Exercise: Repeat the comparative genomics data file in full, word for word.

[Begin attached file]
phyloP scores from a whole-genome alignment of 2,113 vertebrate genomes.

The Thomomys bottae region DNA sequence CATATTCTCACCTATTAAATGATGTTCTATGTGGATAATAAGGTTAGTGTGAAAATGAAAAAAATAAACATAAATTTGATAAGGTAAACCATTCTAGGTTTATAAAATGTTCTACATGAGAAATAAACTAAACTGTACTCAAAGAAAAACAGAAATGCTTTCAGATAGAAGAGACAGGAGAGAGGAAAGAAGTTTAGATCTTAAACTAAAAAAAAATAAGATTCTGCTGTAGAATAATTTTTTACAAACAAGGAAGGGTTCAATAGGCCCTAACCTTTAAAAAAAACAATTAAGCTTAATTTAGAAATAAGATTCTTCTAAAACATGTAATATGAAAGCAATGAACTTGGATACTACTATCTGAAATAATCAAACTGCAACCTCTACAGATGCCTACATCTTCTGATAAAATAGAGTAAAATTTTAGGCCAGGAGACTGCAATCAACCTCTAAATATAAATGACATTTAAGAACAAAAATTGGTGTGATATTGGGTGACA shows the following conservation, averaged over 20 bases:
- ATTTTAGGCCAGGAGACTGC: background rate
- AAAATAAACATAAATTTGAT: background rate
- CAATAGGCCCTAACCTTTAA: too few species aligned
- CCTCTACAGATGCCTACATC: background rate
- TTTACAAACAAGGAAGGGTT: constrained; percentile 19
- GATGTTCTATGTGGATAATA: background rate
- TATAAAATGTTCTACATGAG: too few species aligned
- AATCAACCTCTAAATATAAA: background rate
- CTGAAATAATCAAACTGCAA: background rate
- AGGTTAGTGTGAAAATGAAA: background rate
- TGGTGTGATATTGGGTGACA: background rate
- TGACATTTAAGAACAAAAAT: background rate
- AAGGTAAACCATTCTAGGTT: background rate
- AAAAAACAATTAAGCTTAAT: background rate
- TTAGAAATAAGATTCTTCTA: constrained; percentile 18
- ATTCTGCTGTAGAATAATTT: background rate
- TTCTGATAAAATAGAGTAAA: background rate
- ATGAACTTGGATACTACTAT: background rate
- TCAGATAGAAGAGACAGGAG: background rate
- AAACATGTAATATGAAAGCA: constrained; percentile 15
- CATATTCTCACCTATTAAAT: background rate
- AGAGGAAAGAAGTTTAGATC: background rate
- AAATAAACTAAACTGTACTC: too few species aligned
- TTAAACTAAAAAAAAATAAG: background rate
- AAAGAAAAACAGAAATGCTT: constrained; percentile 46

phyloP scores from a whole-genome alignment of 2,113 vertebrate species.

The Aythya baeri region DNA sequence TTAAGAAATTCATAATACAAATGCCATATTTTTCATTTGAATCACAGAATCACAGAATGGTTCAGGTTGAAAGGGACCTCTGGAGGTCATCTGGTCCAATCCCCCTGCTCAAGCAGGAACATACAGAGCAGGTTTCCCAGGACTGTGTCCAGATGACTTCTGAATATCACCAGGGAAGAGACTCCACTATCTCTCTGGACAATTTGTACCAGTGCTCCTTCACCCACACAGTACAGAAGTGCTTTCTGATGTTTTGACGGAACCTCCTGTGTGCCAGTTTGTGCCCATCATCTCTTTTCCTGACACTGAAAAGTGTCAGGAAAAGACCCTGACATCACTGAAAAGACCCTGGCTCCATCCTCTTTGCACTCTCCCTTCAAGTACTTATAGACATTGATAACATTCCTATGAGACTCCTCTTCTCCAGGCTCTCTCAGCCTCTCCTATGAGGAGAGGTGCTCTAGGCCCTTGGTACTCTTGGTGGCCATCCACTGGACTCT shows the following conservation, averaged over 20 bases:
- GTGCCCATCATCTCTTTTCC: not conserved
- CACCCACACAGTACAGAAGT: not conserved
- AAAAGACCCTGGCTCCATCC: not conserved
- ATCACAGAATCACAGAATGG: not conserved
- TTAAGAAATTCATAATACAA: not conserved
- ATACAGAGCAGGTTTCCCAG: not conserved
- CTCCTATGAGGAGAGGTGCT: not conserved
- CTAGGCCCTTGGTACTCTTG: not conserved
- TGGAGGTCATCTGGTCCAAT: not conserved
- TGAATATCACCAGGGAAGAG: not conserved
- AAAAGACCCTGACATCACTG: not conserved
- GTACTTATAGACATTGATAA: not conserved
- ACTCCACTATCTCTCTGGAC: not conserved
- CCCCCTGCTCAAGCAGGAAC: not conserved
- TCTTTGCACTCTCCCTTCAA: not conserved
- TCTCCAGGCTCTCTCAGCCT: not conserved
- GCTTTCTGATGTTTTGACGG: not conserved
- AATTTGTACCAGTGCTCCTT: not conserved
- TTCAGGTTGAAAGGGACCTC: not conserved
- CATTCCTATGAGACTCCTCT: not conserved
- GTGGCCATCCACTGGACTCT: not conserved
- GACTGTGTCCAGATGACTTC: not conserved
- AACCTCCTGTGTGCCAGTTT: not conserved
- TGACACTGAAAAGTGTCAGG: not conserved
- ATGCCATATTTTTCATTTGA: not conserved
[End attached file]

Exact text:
phyloP scores from a whole-genome alignment of 2,113 vertebrate genomes.

The Thomomys bottae region DNA sequence CATATTCTCACCTATTAAATGATGTTCTATGTGGATAATAAGGTTAGTGTGAAAATGAAAAAAATAAACATAAATTTGATAAGGTAAACCATTCTAGGTTTATAAAATGTTCTACATGAGAAATAAACTAAACTGTACTCAAAGAAAAACAGAAATGCTTTCAGATAGAAGAGACAGGAGAGAGGAAAGAAGTTTAGATCTTAAACTAAAAAAAAATAAGATTCTGCTGTAGAATAATTTTTTACAAACAAGGAAGGGTTCAATAGGCCCTAACCTTTAAAAAAAACAATTAAGCTTAATTTAGAAATAAGATTCTTCTAAAACATGTAATATGAAAGCAATGAACTTGGATACTACTATCTGAAATAATCAAACTGCAACCTCTACAGATGCCTACATCTTCTGATAAAATAGAGTAAAATTTTAGGCCAGGAGACTGCAATCAACCTCTAAATATAAATGACATTTAAGAACAAAAATTGGTGTGATATTGGGTGACA shows the following conservation, averaged over 20 bases:
- ATTTTAGGCCAGGAGACTGC: background rate
- AAAATAAACATAAATTTGAT: background rate
- CAATAGGCCCTAACCTTTAA: too few species aligned
- CCTCTACAGATGCCTACATC: background rate
- TTTACAAACAAGGAAGGGTT: constrained; percentile 19
- GATGTTCTATGTGGATAATA: background rate
- TATAAAATGTTCTACATGAG: too few species aligned
- AATCAACCTCTAAATATAAA: background rate
- CTGAAATAATCAAACTGCAA: background rate
- AGGTTAGTGTGAAAATGAAA: background rate
- TGGTGTGATATTGGGTGACA: background rate
- TGACATTTAAGAACAAAAAT: background rate
- AAGGTAAACCATTCTAGGTT: background rate
- AAAAAACAATTAAGCTTAAT: background rate
- TTAGAAATAAGATTCTTCTA: constrained; percentile 18
- ATTCTGCTGTAGAATAATTT: background rate
- TTCTGATAAAATAGAGTAAA: background rate
- ATGAACTTGGATACTACTAT: background rate
- TCAGATAGAAGAGACAGGAG: background rate
- AAACATGTAATATGAAAGCA: constrained; percentile 15
- CATATTCTCACCTATTAAAT: background rate
- AGAGGAAAGAAGTTTAGATC: background rate
- AAATAAACTAAACTGTACTC: too few species aligned
- TTAAACTAAAAAAAAATAAG: background rate
- AAAGAAAAACAGAAATGCTT: constrained; percentile 46

phyloP scores from a whole-genome alignment of 2,113 vertebrate species.

The Aythya baeri region DNA sequence TTAAGAAATTCATAATACAAATGCCATATTTTTCATTTGAATCACAGAATCACAGAATGGTTCAGGTTGAAAGGGACCTCTGGAGGTCATCTGGTCCAATCCCCCTGCTCAAGCAGGAACATACAGAGCAGGTTTCCCAGGACTGTGTCCAGATGACTTCTGAATATCACCAGGGAAGAGACTCCACTATCTCTCTGGACAATTTGTACCAGTGCTCCTTCACCCACACAGTACAGAAGTGCTTTCTGATGTTTTGACGGAACCTCCTGTGTGCCAGTTTGTGCCCATCATCTCTTTTCCTGACACTGAAAAGTGTCAGGAAAAGACCCTGACATCACTGAAAAGACCCTGGCTCCATCCTCTTTGCACTCTCCCTTCAAGTACTTATAGACATTGATAACATTCCTATGAGACTCCTCTTCTCCAGGCTCTCTCAGCCTCTCCTATGAGGAGAGGTGCTCTAGGCCCTTGGTACTCTTGGTGGCCATCCACTGGACTCT shows the following conservation, averaged over 20 bases:
- GTGCCCATCATCTCTTTTCC: not conserved
- CACCCACACAGTACAGAAGT: not conserved
- AAAAGACCCTGGCTCCATCC: not conserved
- ATCACAGAATCACAGAATGG: not conserved
- TTAAGAAATTCATAATACAA: not conserved
- ATACAGAGCAGGTTTCCCAG: not conserved
- CTCCTATGAGGAGAGGTGCT: not conserved
- CTAGGCCCTTGGTACTCTTG: not conserved
- TGGAGGTCATCTGGTCCAAT: not conserved
- TGAATATCACCAGGGAAGAG: not conserved
- AAAAGACCCTGACATCACTG: not conserved
- GTACTTATAGACATTGATAA: not conserved
- ACTCCACTATCTCTCTGGAC: not conserved
- CCCCCTGCTCAAGCAGGAAC: not conserved
- TCTTTGCACTCTCCCTTCAA: not conserved
- TCTCCAGGCTCTCTCAGCCT: not conserved
- GCTTTCTGATGTTTTGACGG: not conserved
- AATTTGTACCAGTGCTCCTT: not conserved
- TTCAGGTTGAAAGGGACCTC: not conserved
- CATTCCTATGAGACTCCTCT: not conserved
- GTGGCCATCCACTGGACTCT: not conserved
- GACTGTGTCCAGATGACTTC: not conserved
- AACCTCCTGTGTGCCAGTTT: not conserved
- TGACACTGAAAAGTGTCAGG: not conserved
- ATGCCATATTTTTCATTTGA: not conserved